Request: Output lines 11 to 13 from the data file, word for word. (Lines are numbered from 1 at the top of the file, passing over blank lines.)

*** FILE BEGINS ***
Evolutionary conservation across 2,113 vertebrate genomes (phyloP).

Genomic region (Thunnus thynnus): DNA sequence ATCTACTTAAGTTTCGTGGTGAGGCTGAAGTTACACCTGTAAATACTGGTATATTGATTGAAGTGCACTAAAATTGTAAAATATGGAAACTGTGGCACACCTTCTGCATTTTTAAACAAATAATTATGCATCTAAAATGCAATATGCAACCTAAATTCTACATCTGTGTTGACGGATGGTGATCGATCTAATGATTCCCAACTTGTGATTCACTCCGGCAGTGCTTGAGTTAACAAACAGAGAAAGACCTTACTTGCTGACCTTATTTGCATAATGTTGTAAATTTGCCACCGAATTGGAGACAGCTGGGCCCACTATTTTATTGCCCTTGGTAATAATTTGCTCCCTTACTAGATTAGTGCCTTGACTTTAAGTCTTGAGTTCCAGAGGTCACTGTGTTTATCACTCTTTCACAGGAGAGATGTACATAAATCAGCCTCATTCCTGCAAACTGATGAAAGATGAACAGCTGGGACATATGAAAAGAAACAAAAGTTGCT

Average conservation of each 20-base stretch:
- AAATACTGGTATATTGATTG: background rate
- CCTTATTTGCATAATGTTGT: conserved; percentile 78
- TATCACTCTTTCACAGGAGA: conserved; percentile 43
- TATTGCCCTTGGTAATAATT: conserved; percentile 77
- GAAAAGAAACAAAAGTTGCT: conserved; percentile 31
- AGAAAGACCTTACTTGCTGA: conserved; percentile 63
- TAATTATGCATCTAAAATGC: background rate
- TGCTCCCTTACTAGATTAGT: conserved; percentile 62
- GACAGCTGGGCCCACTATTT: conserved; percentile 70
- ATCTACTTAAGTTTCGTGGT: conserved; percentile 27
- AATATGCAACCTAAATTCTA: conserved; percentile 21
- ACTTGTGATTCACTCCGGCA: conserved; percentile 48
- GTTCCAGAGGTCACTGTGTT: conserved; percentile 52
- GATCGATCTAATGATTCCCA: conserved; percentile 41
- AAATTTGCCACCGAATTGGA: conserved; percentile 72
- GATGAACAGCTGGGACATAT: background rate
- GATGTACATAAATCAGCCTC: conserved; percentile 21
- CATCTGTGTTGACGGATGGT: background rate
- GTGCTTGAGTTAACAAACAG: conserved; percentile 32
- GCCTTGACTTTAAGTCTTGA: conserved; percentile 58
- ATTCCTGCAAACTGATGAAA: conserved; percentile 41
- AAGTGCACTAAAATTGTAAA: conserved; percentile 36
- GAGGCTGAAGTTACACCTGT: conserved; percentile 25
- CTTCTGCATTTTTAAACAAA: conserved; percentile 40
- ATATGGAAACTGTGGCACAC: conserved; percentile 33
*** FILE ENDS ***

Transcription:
- TGCTCCCTTACTAGATTAGT: conserved; percentile 62
- GACAGCTGGGCCCACTATTT: conserved; percentile 70
- ATCTACTTAAGTTTCGTGGT: conserved; percentile 27